• Because athletes compete individually, many athletes that compete have experienced an increase in sense of self, social skills and social interactions due to their participation in the program. Individuals also receive positive reinforcement through public recognition and feelings of success which can then be applied to other skills and activities (Hughes and McDonald, 2008).
  • There has been a 76 percent growth over a four-year period in athletes that have participated in the program in 2004. This growth shows how successful the program is. Those who compete enjoy the events and not only do they come back, but they bring along friends! (Special Olympics, Inc., 2010).


Support the Special Olympics


"The Special Olympics has been a controversial program for persons with severe disabilities.There have been numerous discussion articles in the literature concerning pros and cons of the Special Olympics, and research has often found negative results concerning the Special Olympics. The purpose of this article is to review and to discuss concerns regarding the Special Olympics as well as to suggest future directions for recreational services for individuals with severe disabilities."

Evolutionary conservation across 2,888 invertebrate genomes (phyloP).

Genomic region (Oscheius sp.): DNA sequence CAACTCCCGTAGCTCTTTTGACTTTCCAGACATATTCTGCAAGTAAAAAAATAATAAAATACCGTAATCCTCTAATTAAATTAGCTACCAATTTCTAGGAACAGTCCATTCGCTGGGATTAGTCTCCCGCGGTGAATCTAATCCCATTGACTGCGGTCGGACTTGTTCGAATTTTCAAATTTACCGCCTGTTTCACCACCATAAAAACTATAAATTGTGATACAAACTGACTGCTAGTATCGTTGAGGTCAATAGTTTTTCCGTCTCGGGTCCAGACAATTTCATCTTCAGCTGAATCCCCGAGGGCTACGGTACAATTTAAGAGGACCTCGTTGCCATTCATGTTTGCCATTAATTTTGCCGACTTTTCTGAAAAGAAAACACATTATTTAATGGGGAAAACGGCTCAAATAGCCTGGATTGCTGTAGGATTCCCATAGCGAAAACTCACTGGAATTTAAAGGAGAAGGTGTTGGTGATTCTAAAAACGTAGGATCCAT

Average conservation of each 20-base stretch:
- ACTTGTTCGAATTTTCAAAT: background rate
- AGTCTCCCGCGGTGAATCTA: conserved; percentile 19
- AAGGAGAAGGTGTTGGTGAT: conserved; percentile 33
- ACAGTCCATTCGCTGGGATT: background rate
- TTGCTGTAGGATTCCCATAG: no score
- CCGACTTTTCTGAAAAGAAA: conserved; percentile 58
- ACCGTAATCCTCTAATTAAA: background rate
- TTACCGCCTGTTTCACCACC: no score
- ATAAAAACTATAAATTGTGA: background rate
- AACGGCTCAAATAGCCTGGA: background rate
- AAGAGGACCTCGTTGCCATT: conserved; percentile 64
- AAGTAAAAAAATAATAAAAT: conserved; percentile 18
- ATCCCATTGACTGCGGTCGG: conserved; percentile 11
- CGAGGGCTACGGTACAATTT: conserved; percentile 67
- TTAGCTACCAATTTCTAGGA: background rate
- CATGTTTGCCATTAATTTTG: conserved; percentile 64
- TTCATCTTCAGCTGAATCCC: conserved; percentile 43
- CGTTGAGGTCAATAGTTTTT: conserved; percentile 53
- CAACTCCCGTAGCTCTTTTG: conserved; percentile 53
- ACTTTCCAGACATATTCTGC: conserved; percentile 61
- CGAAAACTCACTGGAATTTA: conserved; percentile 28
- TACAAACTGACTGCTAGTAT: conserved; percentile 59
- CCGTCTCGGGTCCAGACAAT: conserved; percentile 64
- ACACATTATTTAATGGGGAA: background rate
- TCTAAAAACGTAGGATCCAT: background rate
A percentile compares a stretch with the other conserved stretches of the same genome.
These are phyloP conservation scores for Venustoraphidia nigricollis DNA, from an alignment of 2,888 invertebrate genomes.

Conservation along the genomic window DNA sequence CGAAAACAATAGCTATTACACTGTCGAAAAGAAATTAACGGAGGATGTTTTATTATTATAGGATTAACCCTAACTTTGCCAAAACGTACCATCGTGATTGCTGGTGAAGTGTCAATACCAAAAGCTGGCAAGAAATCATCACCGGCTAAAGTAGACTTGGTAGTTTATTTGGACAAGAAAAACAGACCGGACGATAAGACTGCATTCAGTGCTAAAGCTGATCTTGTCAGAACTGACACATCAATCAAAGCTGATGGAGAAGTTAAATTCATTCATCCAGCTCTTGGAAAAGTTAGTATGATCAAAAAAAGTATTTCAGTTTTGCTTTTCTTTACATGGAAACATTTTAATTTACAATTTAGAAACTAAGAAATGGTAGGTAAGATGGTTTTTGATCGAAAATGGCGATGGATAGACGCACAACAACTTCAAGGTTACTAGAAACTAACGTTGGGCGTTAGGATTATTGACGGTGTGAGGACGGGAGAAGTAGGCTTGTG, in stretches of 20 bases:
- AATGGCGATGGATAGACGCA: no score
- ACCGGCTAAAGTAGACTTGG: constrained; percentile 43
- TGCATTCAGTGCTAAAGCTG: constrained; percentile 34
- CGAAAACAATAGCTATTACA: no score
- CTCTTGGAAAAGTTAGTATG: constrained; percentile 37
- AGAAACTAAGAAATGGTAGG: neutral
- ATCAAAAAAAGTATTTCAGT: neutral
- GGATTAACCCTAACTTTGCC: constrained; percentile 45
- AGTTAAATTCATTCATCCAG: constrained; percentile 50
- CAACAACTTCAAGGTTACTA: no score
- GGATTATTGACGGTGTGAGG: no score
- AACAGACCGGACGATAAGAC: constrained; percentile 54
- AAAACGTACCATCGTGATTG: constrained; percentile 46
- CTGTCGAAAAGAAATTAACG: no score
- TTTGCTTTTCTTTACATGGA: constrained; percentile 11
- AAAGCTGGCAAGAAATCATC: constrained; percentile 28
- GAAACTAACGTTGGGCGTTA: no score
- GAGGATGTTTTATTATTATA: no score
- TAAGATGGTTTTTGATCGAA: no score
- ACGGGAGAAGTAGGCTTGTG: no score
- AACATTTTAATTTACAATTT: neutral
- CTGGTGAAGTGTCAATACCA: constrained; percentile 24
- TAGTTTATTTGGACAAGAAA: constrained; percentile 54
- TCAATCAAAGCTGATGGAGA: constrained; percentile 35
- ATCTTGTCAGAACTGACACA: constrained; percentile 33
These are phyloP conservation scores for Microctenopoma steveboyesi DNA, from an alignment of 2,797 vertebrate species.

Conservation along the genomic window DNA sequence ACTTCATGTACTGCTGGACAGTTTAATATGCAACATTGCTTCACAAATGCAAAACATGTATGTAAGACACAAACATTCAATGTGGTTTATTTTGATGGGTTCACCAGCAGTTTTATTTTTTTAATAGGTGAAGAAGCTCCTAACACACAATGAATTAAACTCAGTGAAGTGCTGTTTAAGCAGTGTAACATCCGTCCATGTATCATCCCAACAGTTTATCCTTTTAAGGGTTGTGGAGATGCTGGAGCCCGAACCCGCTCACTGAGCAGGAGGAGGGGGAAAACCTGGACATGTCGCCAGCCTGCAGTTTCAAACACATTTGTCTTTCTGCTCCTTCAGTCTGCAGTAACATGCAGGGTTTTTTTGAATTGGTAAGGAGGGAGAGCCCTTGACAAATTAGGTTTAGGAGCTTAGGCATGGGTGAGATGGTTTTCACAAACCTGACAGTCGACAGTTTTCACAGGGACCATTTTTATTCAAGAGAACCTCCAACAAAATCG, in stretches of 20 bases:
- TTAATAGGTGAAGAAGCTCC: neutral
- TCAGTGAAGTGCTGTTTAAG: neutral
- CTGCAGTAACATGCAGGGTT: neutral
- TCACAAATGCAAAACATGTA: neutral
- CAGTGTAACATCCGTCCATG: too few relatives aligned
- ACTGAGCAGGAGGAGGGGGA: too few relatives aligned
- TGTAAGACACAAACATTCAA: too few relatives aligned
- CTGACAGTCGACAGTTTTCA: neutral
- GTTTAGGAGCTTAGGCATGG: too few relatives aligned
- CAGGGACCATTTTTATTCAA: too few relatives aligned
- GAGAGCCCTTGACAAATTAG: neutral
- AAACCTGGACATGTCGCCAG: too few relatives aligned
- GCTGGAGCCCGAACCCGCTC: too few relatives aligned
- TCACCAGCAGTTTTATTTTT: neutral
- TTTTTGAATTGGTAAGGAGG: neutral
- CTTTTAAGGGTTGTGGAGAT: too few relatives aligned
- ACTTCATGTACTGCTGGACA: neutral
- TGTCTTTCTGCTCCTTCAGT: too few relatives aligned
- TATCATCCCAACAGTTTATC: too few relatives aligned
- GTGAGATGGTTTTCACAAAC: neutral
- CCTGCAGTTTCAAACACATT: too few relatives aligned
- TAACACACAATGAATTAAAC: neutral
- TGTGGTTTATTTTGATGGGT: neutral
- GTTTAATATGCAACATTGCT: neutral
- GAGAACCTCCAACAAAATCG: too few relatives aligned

-Keith Storey

Keith Storey (2008) of Touro University explains his case agains the Special Olympics. Below is a summary of concerns Storey (2008) has established with the Special Olympics.

  • Social interactions that do occur between persons with and without disabilities at the Special Olympics are likely to be short term (a short meeting between volunteer and and athlete) and unlikely to develop into meaningful friendships or social networks. Research points out that individuals are more likely to develop long lasting, fulfilling relationships with those they are certain they will encounter in the future. For those competing in the Special Olympics, this future may not be so certain, therefore, Storey (2008) believes the relationships formed at the Olympics are simply superficial and of no long-lasting value to the Special Olympics participant.
  • Reinforcement of negative stereotypes is another concern Storey (2008) points out in the article. Images that evoke feelings of pity, sadness and empathy for individuals with intellectual disability are often used to elicit donations and support for the Special Olympics.
  • There is a lack of functional skills being taught at the Special Olympics. Many of the Special Olympics events take up many hours of training when, as Storey (2008) argues, time could be used to include teaching functional skills that can be used well into adulthood.